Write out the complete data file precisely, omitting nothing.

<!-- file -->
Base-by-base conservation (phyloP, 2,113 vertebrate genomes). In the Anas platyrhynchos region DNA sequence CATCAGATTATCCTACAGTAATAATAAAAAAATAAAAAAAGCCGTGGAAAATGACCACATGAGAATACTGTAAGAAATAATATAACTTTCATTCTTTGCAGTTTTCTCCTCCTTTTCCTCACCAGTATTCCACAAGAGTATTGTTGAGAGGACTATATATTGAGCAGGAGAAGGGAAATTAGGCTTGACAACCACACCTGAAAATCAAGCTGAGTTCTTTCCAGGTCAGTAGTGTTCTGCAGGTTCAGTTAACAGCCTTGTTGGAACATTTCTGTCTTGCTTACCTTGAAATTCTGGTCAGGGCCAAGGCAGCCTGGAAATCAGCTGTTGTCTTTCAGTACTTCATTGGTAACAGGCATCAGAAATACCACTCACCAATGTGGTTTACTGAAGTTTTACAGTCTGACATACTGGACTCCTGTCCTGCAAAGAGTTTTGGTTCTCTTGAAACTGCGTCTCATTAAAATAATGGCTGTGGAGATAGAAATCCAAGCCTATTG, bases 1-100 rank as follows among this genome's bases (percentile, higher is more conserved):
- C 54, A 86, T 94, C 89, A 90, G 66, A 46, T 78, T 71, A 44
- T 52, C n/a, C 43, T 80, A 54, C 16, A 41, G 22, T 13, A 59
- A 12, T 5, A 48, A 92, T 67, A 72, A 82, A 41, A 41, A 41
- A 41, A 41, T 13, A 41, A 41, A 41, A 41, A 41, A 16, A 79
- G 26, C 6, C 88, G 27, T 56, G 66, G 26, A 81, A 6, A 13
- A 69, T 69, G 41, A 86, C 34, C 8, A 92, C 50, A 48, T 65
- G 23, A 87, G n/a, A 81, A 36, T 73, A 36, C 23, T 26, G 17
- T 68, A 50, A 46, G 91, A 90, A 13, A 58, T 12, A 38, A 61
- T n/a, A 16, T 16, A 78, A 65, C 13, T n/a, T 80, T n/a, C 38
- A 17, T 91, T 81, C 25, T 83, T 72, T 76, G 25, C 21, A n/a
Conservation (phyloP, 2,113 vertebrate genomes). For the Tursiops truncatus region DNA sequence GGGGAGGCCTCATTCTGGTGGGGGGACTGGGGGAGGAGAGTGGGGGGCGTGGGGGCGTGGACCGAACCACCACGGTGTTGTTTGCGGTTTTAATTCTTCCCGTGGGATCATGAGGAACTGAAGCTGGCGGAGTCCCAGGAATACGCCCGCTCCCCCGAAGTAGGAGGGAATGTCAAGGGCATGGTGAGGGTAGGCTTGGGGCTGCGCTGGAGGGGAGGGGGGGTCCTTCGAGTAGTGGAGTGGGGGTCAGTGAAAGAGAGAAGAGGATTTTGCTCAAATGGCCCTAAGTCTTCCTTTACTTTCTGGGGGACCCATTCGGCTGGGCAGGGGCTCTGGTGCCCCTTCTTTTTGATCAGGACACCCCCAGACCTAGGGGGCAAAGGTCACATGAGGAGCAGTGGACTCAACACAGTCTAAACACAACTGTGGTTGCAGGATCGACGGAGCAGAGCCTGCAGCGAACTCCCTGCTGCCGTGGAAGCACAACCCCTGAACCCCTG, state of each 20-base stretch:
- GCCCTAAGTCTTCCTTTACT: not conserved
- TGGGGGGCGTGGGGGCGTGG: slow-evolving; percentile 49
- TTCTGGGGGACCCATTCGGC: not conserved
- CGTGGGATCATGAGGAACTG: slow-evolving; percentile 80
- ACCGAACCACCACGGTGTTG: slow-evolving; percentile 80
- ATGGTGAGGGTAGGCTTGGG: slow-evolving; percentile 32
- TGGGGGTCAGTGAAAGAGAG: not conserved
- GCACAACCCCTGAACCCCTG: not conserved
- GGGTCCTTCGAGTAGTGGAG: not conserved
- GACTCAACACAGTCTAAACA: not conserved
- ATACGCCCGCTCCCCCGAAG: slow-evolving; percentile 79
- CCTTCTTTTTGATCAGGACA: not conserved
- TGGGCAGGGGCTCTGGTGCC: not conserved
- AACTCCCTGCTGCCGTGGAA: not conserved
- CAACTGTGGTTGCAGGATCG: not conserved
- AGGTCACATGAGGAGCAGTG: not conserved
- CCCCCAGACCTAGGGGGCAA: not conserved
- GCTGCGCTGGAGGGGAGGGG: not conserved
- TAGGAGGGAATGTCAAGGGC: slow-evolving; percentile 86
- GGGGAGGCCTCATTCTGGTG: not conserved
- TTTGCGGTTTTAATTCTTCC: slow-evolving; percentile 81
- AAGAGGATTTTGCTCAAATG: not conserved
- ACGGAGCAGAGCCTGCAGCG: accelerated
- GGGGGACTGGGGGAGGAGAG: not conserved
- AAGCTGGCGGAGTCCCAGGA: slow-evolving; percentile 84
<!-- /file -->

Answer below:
Base-by-base conservation (phyloP, 2,113 vertebrate genomes). In the Anas platyrhynchos region DNA sequence CATCAGATTATCCTACAGTAATAATAAAAAAATAAAAAAAGCCGTGGAAAATGACCACATGAGAATACTGTAAGAAATAATATAACTTTCATTCTTTGCAGTTTTCTCCTCCTTTTCCTCACCAGTATTCCACAAGAGTATTGTTGAGAGGACTATATATTGAGCAGGAGAAGGGAAATTAGGCTTGACAACCACACCTGAAAATCAAGCTGAGTTCTTTCCAGGTCAGTAGTGTTCTGCAGGTTCAGTTAACAGCCTTGTTGGAACATTTCTGTCTTGCTTACCTTGAAATTCTGGTCAGGGCCAAGGCAGCCTGGAAATCAGCTGTTGTCTTTCAGTACTTCATTGGTAACAGGCATCAGAAATACCACTCACCAATGTGGTTTACTGAAGTTTTACAGTCTGACATACTGGACTCCTGTCCTGCAAAGAGTTTTGGTTCTCTTGAAACTGCGTCTCATTAAAATAATGGCTGTGGAGATAGAAATCCAAGCCTATTG, bases 1-100 rank as follows among this genome's bases (percentile, higher is more conserved):
- C 54, A 86, T 94, C 89, A 90, G 66, A 46, T 78, T 71, A 44
- T 52, C n/a, C 43, T 80, A 54, C 16, A 41, G 22, T 13, A 59
- A 12, T 5, A 48, A 92, T 67, A 72, A 82, A 41, A 41, A 41
- A 41, A 41, T 13, A 41, A 41, A 41, A 41, A 41, A 16, A 79
- G 26, C 6, C 88, G 27, T 56, G 66, G 26, A 81, A 6, A 13
- A 69, T 69, G 41, A 86, C 34, C 8, A 92, C 50, A 48, T 65
- G 23, A 87, G n/a, A 81, A 36, T 73, A 36, C 23, T 26, G 17
- T 68, A 50, A 46, G 91, A 90, A 13, A 58, T 12, A 38, A 61
- T n/a, A 16, T 16, A 78, A 65, C 13, T n/a, T 80, T n/a, C 38
- A 17, T 91, T 81, C 25, T 83, T 72, T 76, G 25, C 21, A n/a
Conservation (phyloP, 2,113 vertebrate genomes). For the Tursiops truncatus region DNA sequence GGGGAGGCCTCATTCTGGTGGGGGGACTGGGGGAGGAGAGTGGGGGGCGTGGGGGCGTGGACCGAACCACCACGGTGTTGTTTGCGGTTTTAATTCTTCCCGTGGGATCATGAGGAACTGAAGCTGGCGGAGTCCCAGGAATACGCCCGCTCCCCCGAAGTAGGAGGGAATGTCAAGGGCATGGTGAGGGTAGGCTTGGGGCTGCGCTGGAGGGGAGGGGGGGTCCTTCGAGTAGTGGAGTGGGGGTCAGTGAAAGAGAGAAGAGGATTTTGCTCAAATGGCCCTAAGTCTTCCTTTACTTTCTGGGGGACCCATTCGGCTGGGCAGGGGCTCTGGTGCCCCTTCTTTTTGATCAGGACACCCCCAGACCTAGGGGGCAAAGGTCACATGAGGAGCAGTGGACTCAACACAGTCTAAACACAACTGTGGTTGCAGGATCGACGGAGCAGAGCCTGCAGCGAACTCCCTGCTGCCGTGGAAGCACAACCCCTGAACCCCTG, state of each 20-base stretch:
- GCCCTAAGTCTTCCTTTACT: not conserved
- TGGGGGGCGTGGGGGCGTGG: slow-evolving; percentile 49
- TTCTGGGGGACCCATTCGGC: not conserved
- CGTGGGATCATGAGGAACTG: slow-evolving; percentile 80
- ACCGAACCACCACGGTGTTG: slow-evolving; percentile 80
- ATGGTGAGGGTAGGCTTGGG: slow-evolving; percentile 32
- TGGGGGTCAGTGAAAGAGAG: not conserved
- GCACAACCCCTGAACCCCTG: not conserved
- GGGTCCTTCGAGTAGTGGAG: not conserved
- GACTCAACACAGTCTAAACA: not conserved
- ATACGCCCGCTCCCCCGAAG: slow-evolving; percentile 79
- CCTTCTTTTTGATCAGGACA: not conserved
- TGGGCAGGGGCTCTGGTGCC: not conserved
- AACTCCCTGCTGCCGTGGAA: not conserved
- CAACTGTGGTTGCAGGATCG: not conserved
- AGGTCACATGAGGAGCAGTG: not conserved
- CCCCCAGACCTAGGGGGCAA: not conserved
- GCTGCGCTGGAGGGGAGGGG: not conserved
- TAGGAGGGAATGTCAAGGGC: slow-evolving; percentile 86
- GGGGAGGCCTCATTCTGGTG: not conserved
- TTTGCGGTTTTAATTCTTCC: slow-evolving; percentile 81
- AAGAGGATTTTGCTCAAATG: not conserved
- ACGGAGCAGAGCCTGCAGCG: accelerated
- GGGGGACTGGGGGAGGAGAG: not conserved
- AAGCTGGCGGAGTCCCAGGA: slow-evolving; percentile 84